Porter makes it clear that the average Chinese doesn’t quite know what to make of the legendary Zen temples and monasteries that have become heavily visited pit stops on a sort of Zen Tourist Highway running from Beijing to Hong Kong. Most of the temples are thriving: attracting more monks, building academies, expanding zendos, and refurbishing, enlarging, and promoting themselves in close—maybe too close—cooperation with the Chinese authorities, all under the auspices of a program that seems more intent upon raking in tourists’ money than in preserving the cultural legacy of Zen. The current government’s new relationship with Zen temples seems to be motivated in part by a desire to be more respectful and tolerant than the Communist regimes of the past, and its view that Zen is a non-threatening, home-grown, institution that promotes responsibility and discipline.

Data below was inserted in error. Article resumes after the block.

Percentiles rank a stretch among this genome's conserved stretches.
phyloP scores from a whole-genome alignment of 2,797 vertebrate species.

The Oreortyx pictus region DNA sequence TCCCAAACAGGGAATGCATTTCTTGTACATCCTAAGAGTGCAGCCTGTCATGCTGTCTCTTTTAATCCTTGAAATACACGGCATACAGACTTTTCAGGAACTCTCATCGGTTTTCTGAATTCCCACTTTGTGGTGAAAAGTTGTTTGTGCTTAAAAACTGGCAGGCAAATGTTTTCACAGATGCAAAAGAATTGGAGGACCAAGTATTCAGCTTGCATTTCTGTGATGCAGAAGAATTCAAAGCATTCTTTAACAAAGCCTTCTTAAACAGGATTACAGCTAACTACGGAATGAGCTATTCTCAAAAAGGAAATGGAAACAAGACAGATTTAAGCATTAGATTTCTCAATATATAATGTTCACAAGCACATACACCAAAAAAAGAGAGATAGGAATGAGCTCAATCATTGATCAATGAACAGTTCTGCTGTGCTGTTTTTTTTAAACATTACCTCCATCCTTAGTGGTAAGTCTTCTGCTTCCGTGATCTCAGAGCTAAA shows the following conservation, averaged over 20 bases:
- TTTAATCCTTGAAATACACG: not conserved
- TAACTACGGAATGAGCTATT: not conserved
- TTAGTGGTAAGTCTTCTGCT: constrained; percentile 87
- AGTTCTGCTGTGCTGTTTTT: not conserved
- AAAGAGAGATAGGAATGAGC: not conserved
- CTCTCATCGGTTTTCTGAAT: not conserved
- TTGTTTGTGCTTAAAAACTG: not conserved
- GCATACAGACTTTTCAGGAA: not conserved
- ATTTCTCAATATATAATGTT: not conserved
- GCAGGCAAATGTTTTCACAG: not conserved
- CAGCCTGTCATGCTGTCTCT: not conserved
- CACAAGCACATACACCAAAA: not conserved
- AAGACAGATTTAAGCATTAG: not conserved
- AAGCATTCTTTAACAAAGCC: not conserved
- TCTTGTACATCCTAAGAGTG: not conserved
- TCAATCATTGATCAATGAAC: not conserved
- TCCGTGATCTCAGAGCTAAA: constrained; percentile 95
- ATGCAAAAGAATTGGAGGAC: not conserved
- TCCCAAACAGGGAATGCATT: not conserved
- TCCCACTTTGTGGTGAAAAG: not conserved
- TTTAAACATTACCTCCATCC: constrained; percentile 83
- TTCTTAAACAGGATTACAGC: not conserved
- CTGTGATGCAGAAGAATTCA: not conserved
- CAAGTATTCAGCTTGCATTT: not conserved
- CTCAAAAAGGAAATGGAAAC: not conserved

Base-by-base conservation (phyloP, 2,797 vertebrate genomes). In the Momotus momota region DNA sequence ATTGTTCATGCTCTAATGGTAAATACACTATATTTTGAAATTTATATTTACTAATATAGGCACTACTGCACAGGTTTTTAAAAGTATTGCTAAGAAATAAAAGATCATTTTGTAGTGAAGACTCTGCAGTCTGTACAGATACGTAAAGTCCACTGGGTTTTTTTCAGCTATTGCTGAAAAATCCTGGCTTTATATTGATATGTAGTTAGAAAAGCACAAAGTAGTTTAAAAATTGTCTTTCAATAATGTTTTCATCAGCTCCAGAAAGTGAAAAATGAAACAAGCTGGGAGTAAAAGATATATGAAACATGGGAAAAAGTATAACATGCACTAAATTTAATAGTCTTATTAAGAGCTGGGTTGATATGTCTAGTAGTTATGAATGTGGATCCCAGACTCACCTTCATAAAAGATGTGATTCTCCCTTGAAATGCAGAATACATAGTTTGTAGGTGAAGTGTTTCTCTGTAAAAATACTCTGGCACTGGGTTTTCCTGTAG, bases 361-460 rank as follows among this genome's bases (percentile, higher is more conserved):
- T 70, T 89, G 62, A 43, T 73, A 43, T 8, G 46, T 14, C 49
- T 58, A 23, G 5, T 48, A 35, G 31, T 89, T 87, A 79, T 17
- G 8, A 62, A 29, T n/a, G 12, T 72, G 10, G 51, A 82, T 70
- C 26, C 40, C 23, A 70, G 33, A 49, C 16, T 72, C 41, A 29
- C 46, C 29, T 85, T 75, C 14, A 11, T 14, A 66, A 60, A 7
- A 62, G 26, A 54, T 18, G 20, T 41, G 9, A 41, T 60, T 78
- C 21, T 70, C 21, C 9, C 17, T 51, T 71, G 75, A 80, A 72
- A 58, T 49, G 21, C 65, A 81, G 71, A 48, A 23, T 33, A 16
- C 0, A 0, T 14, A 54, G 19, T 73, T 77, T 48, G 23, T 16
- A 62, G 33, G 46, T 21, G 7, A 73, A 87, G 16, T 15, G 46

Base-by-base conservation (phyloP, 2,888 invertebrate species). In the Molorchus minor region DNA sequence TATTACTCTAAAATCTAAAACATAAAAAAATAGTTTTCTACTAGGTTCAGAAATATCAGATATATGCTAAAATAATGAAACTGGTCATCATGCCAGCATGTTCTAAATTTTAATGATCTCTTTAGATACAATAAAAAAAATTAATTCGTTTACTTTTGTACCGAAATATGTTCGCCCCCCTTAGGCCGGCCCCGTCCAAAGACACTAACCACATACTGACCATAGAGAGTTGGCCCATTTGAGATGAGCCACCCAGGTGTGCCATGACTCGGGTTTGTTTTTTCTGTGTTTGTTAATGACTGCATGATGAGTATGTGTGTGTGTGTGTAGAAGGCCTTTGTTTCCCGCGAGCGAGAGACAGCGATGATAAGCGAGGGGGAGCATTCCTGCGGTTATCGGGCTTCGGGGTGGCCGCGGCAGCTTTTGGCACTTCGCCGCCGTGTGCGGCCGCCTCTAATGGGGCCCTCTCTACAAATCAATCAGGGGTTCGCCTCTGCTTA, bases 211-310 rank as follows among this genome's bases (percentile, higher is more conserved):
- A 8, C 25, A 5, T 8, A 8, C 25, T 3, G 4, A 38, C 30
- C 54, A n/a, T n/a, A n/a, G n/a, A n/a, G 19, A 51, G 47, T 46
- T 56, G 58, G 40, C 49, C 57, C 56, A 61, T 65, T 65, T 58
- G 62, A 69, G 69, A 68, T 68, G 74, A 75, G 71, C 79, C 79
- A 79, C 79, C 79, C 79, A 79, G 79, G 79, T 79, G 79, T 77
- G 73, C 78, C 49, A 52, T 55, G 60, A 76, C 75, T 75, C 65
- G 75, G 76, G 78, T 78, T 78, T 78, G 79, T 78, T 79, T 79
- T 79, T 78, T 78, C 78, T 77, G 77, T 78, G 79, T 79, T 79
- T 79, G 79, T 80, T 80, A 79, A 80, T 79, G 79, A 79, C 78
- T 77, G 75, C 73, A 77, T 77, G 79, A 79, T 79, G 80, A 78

Zen being Zen, the abbots of these ancient temples are only too happy to accept whatever benefits accrue from the government’s new view of things. They remember all too well the days when monks were rounded up and abused, and temples were gutted or shut. Now abbots can easily meet the government’s modest expectations while also scooping up hoards of badly needed yuan from the bus loads of Chinese tourists who flock to the temples’ trinket shops to buy T-shirts, tea sets and kitschy souvenirs. The money is wisely used to build sub-temples in remote locations where monks can practice without being put on public view.